The community in Govan joined millions of people around the world on Wednesday 1 December to commemorate World Aids Day by raising awareness of a disease that afflicts 33.4 million lives worldwide.
At the Pearce Institute on Govan Road, members of the local community braved atrocious weather conditions to attend an event hosted by the Jubilee Social Centre. There they heard from Reverend Michael Angley Ogwuche of Govan’s Jubilee Social Centre, the international Christian charity, before watching a documentary investigating the Aids/HIV situation across Glasgow and the world.
Said Reverend Michael: ‘ It is important that on this most remarkable of health days we as a community do something. It is very important that people know that HIV and Aids is a problem that has not gone away.
‘There are 33.4 million lives affected by this disease across the world and over 6000 in Scotland. The problem is still covered in a shroud of stigma. As long as you live on planet earth then you need to be tested for Aids and HIV. We need to keep up the fight against the pandemic.’
The audience then watched a documentary, made by the Jubilee Social Centre, called HIV Reframed. It investigates Aids and HIV in the Glasgow community and tackles misconceptions and myths relating to the illness.
The film highlighted the difference between having HIV and being ‘Aids sick’ – the latter being the stage when symptoms are active in the sufferer.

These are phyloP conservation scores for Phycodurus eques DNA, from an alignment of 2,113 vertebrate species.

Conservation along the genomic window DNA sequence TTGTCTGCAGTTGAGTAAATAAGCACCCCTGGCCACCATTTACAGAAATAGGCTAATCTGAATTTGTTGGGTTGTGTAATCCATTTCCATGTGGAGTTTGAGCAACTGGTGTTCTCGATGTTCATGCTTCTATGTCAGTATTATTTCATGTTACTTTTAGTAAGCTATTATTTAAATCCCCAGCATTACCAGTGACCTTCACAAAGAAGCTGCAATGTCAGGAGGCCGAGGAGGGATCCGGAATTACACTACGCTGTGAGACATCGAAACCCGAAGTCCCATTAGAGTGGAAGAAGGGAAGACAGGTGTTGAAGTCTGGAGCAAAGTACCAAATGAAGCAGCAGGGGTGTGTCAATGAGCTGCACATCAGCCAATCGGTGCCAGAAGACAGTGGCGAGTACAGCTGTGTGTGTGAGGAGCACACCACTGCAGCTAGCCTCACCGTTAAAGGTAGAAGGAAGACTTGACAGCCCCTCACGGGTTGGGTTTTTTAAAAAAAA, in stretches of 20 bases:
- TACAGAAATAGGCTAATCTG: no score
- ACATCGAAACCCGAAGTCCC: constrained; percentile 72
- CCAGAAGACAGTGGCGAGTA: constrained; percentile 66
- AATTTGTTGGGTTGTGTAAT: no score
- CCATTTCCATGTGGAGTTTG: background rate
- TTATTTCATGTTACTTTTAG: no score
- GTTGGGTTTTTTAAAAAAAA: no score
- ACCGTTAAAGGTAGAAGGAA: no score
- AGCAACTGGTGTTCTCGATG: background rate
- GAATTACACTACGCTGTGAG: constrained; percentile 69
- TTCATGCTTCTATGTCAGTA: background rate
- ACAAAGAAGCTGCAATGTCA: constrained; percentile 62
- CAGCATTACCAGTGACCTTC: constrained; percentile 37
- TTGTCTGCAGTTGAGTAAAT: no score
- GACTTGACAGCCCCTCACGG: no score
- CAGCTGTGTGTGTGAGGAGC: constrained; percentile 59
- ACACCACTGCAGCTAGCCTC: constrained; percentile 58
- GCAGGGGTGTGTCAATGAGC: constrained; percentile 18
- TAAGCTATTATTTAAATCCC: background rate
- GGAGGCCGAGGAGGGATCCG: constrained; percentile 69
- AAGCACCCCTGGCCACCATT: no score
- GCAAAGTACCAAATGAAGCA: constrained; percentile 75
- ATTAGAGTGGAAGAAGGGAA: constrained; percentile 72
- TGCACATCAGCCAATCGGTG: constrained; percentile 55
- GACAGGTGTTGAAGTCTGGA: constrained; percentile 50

John Flanagan, Councillor for Govan, also addressed the room, saying: ‘People should not discriminate through their misconceptions about HIV and Aids. Awareness should be promoted, it is a disease that continues to affect people across the word and within this city.’
Before finishing with refreshments for all, a minute’s silence was observed for all Aids/HIV sufferers around the globe, joining the million of others doing the same worldwide. The message of the event and documentary was this: Aids and HIV is associated with death, but to be educated is too know that long happy lives can still be enjoyed by people with this condition.
Historic changes were confirmed at the annual general meeting of the Pearce Institute (PI) in Govan on Wednesday 2 June.
Ownership of the building has been transferred from the 104 year old Trust to a limited company and registered charity.
Councillor John Flanagan, Chair of the Management Group, told the poorly attended meeting: ‘The PI has undergone a remarkable transformation both physically and legally. The Trustees made way for the new charitable company to become the legal owners from 1 January 2010. And £1.4m has been spent on the roof.’
Norie Mackie, Chief Executive of the PI added: ‘Ownership of the building was transferred from the Trustees to the new Board of Directors representing local people – among them Central Govan Community Council, Govan Housing Association, Govan and Linthouse Parish Church, tenants, hall user groups and individual members.’
He pointed out that more than 40 groups have been using the facilities of the PI to learn new skills, to exercise, to dance, to meet friends and receive support to quit smoking. ‘Thanks to grants from Awards for All, the Art of Living Club was started in May 2009 and has provided a wide range of activities for local people to enjoy.’
He said this year will continue to be challenging as the impact of the recession continues and commented: ‘We are confident that significant growth opportunities remain in our key target market of conference hire and associated catering. At the core of our confidence lies the vigorous drive of Glasgow City Council through the Central Govan Action Plan and Townscape Heritage Initiative.’ The meeting at which financial accounts were unanimously approved, was chaired by Rev Dr Moyna McGlynn.